Before President Trump took office, Oregon’s Mexican consulate processed 50 birth certificates every month. The consulate is now processing 50 per day.
“There is a lot of fear and anxiety,” said Francisco Maass Peña, consul general for Oregon. The birth certificates help Mexican citizens apply for work permits, obtain driver’s licenses and protect against deportation.
Once a relatively obscure foreign service post, the Mexican consul general position is moving into the spotlight.
There are 50 Mexican consulates in the United States; 12 in Washington, Oregon and California.
Forty years ago, Mexican consul generals focused primarily on administrative work, said Sacramento consul general Ilse Lilian Ferrer Silva. Silva was one of 12 West Coast consul generals who gathered in Baja for a meeting and regional tour earlier this week.*
Following implementation of the North American Free Trade Agreement (NAFTA) in the ’90s, the consular position expanded to include business development and promotion duties. The role diversified further as immigration became a polarizing political issue.
At that point, consular officials became “protectors” of Mexican citizens living in the U.S., Silva said.
Now, as the Trump Administration takes a combative stance toward immigrants and refugees, the consular role has become fully politicized.
RELATED STORY: A conversation with Oregon’s new Mexican consul general
Peña, who was appointed last year, handles services for approximately 400,000 Mexican nationals in Oregon and Southwest Washington. He visits Mexican citizens who have been arrested in jail to ensure they receive legal representation and are being treated according to the Geneva Conventions.
Francisco Maass Peña, Oregon Consul General, Ensenada Photo by | Linda Baker
Portland does not have an immigrant detention center. Peña said the consulate must act quickly or people who have been arrested will be moved to a detention facility in Tacoma.
Despite high profile arrests of Portland-area Dreamers (Mexicans who were brought to the United States as young children) last spring, the number of deportations has not increased, Maas said. But concerns about due process for Mexican citizens are intensifying.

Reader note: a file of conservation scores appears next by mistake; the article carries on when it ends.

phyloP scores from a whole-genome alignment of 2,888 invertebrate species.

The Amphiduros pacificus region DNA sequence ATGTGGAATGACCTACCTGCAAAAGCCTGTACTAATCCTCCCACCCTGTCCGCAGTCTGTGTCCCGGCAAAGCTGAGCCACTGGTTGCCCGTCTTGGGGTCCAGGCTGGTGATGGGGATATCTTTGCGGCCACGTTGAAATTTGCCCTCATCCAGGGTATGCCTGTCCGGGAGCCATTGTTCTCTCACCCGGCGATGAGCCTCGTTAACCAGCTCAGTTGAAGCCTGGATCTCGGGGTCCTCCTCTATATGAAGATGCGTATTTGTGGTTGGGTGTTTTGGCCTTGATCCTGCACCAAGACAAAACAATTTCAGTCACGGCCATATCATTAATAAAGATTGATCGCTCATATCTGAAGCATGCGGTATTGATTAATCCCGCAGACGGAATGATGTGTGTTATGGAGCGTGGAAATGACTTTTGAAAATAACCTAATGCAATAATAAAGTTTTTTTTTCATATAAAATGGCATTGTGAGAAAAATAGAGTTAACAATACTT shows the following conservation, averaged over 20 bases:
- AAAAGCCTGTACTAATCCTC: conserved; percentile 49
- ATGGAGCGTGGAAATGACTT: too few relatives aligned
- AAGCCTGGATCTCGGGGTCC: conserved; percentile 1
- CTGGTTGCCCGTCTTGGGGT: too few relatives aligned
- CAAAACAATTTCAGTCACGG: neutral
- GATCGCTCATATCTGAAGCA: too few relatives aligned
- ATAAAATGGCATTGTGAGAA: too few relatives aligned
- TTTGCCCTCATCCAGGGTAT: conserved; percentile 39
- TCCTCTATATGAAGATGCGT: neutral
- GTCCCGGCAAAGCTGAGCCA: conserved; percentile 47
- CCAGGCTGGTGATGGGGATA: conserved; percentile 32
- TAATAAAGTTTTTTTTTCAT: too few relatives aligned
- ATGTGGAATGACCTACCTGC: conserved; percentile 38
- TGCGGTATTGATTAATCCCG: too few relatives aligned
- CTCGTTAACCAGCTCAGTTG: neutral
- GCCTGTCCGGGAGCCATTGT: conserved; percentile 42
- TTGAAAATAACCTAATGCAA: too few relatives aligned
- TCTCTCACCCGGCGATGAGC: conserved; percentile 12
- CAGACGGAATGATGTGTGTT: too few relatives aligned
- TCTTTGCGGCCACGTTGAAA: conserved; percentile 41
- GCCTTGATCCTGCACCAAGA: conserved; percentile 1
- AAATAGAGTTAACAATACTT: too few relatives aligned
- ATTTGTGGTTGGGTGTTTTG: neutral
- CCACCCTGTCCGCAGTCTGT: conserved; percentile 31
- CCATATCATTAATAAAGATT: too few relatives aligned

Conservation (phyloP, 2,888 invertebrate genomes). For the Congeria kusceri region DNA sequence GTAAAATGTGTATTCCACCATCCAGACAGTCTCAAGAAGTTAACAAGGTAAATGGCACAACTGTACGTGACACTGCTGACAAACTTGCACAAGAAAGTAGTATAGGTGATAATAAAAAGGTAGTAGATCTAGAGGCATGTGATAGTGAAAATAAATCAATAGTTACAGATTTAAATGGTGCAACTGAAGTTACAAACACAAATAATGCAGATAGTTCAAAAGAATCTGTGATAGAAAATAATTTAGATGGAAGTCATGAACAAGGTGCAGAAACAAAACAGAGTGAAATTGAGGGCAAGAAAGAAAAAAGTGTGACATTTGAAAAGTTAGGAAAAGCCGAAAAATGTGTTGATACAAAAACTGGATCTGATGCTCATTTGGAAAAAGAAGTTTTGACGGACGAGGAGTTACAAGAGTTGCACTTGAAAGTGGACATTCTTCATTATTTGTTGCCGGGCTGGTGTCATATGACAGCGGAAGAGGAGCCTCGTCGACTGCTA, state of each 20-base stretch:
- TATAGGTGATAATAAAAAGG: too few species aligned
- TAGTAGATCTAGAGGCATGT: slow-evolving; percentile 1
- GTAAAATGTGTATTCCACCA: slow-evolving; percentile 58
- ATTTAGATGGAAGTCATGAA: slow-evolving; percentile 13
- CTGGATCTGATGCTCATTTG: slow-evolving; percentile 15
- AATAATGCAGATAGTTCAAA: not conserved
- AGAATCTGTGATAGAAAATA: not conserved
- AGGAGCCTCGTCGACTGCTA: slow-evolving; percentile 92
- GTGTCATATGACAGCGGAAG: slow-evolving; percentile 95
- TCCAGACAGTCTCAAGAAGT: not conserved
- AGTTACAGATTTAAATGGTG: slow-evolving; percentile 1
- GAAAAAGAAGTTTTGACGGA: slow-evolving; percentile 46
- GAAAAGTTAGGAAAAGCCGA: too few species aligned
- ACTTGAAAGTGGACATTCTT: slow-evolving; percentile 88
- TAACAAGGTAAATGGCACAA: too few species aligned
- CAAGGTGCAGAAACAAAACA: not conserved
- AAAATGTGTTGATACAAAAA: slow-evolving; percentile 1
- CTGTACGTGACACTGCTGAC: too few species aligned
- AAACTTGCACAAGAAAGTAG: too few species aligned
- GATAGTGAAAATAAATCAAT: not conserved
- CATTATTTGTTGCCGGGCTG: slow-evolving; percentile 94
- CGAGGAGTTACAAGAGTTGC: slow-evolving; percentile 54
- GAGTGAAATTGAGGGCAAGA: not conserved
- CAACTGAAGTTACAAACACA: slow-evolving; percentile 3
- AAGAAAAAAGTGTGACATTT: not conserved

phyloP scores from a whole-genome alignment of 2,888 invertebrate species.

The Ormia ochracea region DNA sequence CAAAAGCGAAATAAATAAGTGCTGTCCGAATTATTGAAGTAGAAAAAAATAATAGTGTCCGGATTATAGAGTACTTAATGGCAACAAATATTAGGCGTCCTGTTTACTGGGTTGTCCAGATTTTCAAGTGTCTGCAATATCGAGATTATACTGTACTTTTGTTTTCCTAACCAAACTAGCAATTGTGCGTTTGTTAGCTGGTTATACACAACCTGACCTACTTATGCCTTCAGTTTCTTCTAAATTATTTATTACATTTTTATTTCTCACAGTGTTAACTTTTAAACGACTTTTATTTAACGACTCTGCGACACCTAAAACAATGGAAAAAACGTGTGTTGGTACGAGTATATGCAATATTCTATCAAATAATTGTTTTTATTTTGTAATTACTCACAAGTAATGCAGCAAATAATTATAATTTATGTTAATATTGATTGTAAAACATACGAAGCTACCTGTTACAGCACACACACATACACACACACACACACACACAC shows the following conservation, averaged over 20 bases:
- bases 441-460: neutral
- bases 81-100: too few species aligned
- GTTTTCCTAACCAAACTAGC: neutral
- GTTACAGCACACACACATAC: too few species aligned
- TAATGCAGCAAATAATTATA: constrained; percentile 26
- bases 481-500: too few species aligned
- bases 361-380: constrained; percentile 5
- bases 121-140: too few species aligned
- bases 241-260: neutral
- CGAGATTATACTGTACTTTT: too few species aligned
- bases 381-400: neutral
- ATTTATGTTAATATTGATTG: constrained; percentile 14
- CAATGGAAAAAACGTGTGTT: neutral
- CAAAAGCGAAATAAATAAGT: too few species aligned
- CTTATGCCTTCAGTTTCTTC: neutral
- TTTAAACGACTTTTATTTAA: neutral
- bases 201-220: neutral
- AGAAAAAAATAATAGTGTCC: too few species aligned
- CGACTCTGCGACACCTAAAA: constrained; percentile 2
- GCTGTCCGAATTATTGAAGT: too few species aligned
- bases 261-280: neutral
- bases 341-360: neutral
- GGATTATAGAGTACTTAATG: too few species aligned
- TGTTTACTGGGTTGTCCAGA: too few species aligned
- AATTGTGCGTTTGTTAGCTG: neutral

Deportations nationwide have not increased under the Trump Administration, but arrests of undocumented immigrants ballooned by 40% over 2016, the U.S. Customs & Immigration Service reports.
“Making sure the rights of Mexicans are respected is a major focus of consuls going forward,” said Carlos Manuel Sada, Undersecretary for North America at the Secretariat of Foreign Affairs of Mexico.
Sada, Mexico’s former ambassador to the U.S., was one of several federal government officials who met with the West Coast delegation in Baja.
Carlos Manuel Sada at a presentation by Mexican customs officials, Tijuana Photo by | Linda Baker
Mexico has a reputation in the United States for being a dangerous country, Sada said. He called on Dreamers to be on their best behavior not only to avoid deportation — but also “to give a better image for Mexico.”
Maria Cristina Garcia Cepeda, Mexico’s secretary of culture, unveiled a new “culture without borders” initiative for the West Coast delegation.
“Culture has a relevant role in U.S.-Mexico relations,” Cepeda said. “Arts and culture create a narrative of country parallel to politics. Mexico talks to the world through its culture.”
Maria Cristina Garcia Cepeda, Tijuana Photo by | Linda Baker
Mexico’s consular delegation meets annually. But this is the first time the West Coast contingent has met as a group. The region is considered more hospitable to Mexicans than some other parts of the United States, and the political situation and proximity to Mexico warrant more collaboration, Peña said.
“Now we must work as a network,” he said.
* This article is one in a series of stories chronicling my recent trip to Baja with Mexico’s West Coast consular delegation. The trip was not a media tour, and Oregon Business paid my travel and lodging expenses.